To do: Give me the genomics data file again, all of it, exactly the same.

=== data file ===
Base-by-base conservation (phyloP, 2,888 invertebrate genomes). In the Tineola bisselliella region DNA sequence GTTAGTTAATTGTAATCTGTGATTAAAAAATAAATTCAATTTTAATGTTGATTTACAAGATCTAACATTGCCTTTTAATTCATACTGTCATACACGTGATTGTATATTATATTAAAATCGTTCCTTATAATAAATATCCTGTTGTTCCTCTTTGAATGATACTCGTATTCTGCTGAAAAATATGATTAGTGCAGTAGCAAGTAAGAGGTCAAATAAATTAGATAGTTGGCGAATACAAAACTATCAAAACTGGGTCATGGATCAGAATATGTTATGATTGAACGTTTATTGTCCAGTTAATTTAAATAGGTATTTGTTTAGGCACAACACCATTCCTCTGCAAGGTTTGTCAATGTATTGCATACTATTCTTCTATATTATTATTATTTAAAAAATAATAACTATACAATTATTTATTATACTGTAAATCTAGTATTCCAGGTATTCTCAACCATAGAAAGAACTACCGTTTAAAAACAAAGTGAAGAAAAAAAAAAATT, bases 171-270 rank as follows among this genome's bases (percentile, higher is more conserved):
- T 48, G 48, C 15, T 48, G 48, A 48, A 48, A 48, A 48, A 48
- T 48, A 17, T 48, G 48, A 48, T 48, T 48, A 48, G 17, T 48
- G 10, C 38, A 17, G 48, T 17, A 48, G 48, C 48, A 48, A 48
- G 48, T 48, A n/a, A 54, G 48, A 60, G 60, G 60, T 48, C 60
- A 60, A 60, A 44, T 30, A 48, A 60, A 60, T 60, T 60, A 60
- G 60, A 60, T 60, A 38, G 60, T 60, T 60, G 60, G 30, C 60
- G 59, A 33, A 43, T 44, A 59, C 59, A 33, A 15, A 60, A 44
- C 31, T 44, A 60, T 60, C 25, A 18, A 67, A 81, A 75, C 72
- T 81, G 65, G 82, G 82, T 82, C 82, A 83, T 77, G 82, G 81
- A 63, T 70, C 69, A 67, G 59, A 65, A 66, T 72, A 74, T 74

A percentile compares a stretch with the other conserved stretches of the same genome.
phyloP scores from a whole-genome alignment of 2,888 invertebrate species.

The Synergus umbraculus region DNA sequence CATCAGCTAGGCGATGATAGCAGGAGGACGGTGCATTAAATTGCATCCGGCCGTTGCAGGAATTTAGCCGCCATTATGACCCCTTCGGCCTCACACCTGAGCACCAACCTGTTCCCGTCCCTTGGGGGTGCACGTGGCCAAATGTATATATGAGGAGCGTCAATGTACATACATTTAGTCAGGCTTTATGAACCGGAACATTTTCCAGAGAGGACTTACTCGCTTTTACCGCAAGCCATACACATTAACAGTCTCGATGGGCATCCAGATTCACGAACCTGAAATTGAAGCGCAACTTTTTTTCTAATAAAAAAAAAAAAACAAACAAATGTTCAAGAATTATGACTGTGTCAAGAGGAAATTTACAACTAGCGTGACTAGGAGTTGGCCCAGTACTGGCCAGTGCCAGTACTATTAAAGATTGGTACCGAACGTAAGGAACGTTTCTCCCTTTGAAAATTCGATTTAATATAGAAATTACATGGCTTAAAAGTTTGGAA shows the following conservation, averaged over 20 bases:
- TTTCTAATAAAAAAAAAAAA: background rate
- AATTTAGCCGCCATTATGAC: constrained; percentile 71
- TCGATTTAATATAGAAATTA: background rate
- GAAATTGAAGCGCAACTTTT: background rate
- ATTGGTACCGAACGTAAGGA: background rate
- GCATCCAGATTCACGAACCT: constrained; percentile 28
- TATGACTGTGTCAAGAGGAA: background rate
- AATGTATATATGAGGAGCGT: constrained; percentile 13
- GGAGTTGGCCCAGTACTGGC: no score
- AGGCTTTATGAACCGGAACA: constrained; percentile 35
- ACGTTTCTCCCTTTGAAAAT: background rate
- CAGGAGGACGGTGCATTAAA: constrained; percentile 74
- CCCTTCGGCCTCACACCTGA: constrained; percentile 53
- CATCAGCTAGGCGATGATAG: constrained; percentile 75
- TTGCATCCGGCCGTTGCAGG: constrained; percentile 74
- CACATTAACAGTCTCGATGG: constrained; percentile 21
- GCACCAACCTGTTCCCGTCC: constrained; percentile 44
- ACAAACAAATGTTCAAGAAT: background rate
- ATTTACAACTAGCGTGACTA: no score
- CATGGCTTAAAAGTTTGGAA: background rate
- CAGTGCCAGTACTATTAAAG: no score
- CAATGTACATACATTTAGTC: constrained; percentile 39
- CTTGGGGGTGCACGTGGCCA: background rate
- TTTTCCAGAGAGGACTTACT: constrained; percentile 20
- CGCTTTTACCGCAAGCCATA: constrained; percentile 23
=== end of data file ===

Base-by-base conservation (phyloP, 2,888 invertebrate genomes). In the Tineola bisselliella region DNA sequence GTTAGTTAATTGTAATCTGTGATTAAAAAATAAATTCAATTTTAATGTTGATTTACAAGATCTAACATTGCCTTTTAATTCATACTGTCATACACGTGATTGTATATTATATTAAAATCGTTCCTTATAATAAATATCCTGTTGTTCCTCTTTGAATGATACTCGTATTCTGCTGAAAAATATGATTAGTGCAGTAGCAAGTAAGAGGTCAAATAAATTAGATAGTTGGCGAATACAAAACTATCAAAACTGGGTCATGGATCAGAATATGTTATGATTGAACGTTTATTGTCCAGTTAATTTAAATAGGTATTTGTTTAGGCACAACACCATTCCTCTGCAAGGTTTGTCAATGTATTGCATACTATTCTTCTATATTATTATTATTTAAAAAATAATAACTATACAATTATTTATTATACTGTAAATCTAGTATTCCAGGTATTCTCAACCATAGAAAGAACTACCGTTTAAAAACAAAGTGAAGAAAAAAAAAAATT, bases 171-270 rank as follows among this genome's bases (percentile, higher is more conserved):
- T 48, G 48, C 15, T 48, G 48, A 48, A 48, A 48, A 48, A 48
- T 48, A 17, T 48, G 48, A 48, T 48, T 48, A 48, G 17, T 48
- G 10, C 38, A 17, G 48, T 17, A 48, G 48, C 48, A 48, A 48
- G 48, T 48, A n/a, A 54, G 48, A 60, G 60, G 60, T 48, C 60
- A 60, A 60, A 44, T 30, A 48, A 60, A 60, T 60, T 60, A 60
- G 60, A 60, T 60, A 38, G 60, T 60, T 60, G 60, G 30, C 60
- G 59, A 33, A 43, T 44, A 59, C 59, A 33, A 15, A 60, A 44
- C 31, T 44, A 60, T 60, C 25, A 18, A 67, A 81, A 75, C 72
- T 81, G 65, G 82, G 82, T 82, C 82, A 83, T 77, G 82, G 81
- A 63, T 70, C 69, A 67, G 59, A 65, A 66, T 72, A 74, T 74

A percentile compares a stretch with the other conserved stretches of the same genome.
phyloP scores from a whole-genome alignment of 2,888 invertebrate species.

The Synergus umbraculus region DNA sequence CATCAGCTAGGCGATGATAGCAGGAGGACGGTGCATTAAATTGCATCCGGCCGTTGCAGGAATTTAGCCGCCATTATGACCCCTTCGGCCTCACACCTGAGCACCAACCTGTTCCCGTCCCTTGGGGGTGCACGTGGCCAAATGTATATATGAGGAGCGTCAATGTACATACATTTAGTCAGGCTTTATGAACCGGAACATTTTCCAGAGAGGACTTACTCGCTTTTACCGCAAGCCATACACATTAACAGTCTCGATGGGCATCCAGATTCACGAACCTGAAATTGAAGCGCAACTTTTTTTCTAATAAAAAAAAAAAAACAAACAAATGTTCAAGAATTATGACTGTGTCAAGAGGAAATTTACAACTAGCGTGACTAGGAGTTGGCCCAGTACTGGCCAGTGCCAGTACTATTAAAGATTGGTACCGAACGTAAGGAACGTTTCTCCCTTTGAAAATTCGATTTAATATAGAAATTACATGGCTTAAAAGTTTGGAA shows the following conservation, averaged over 20 bases:
- TTTCTAATAAAAAAAAAAAA: background rate
- AATTTAGCCGCCATTATGAC: constrained; percentile 71
- TCGATTTAATATAGAAATTA: background rate
- GAAATTGAAGCGCAACTTTT: background rate
- ATTGGTACCGAACGTAAGGA: background rate
- GCATCCAGATTCACGAACCT: constrained; percentile 28
- TATGACTGTGTCAAGAGGAA: background rate
- AATGTATATATGAGGAGCGT: constrained; percentile 13
- GGAGTTGGCCCAGTACTGGC: no score
- AGGCTTTATGAACCGGAACA: constrained; percentile 35
- ACGTTTCTCCCTTTGAAAAT: background rate
- CAGGAGGACGGTGCATTAAA: constrained; percentile 74
- CCCTTCGGCCTCACACCTGA: constrained; percentile 53
- CATCAGCTAGGCGATGATAG: constrained; percentile 75
- TTGCATCCGGCCGTTGCAGG: constrained; percentile 74
- CACATTAACAGTCTCGATGG: constrained; percentile 21
- GCACCAACCTGTTCCCGTCC: constrained; percentile 44
- ACAAACAAATGTTCAAGAAT: background rate
- ATTTACAACTAGCGTGACTA: no score
- CATGGCTTAAAAGTTTGGAA: background rate
- CAGTGCCAGTACTATTAAAG: no score
- CAATGTACATACATTTAGTC: constrained; percentile 39
- CTTGGGGGTGCACGTGGCCA: background rate
- TTTTCCAGAGAGGACTTACT: constrained; percentile 20
- CGCTTTTACCGCAAGCCATA: constrained; percentile 23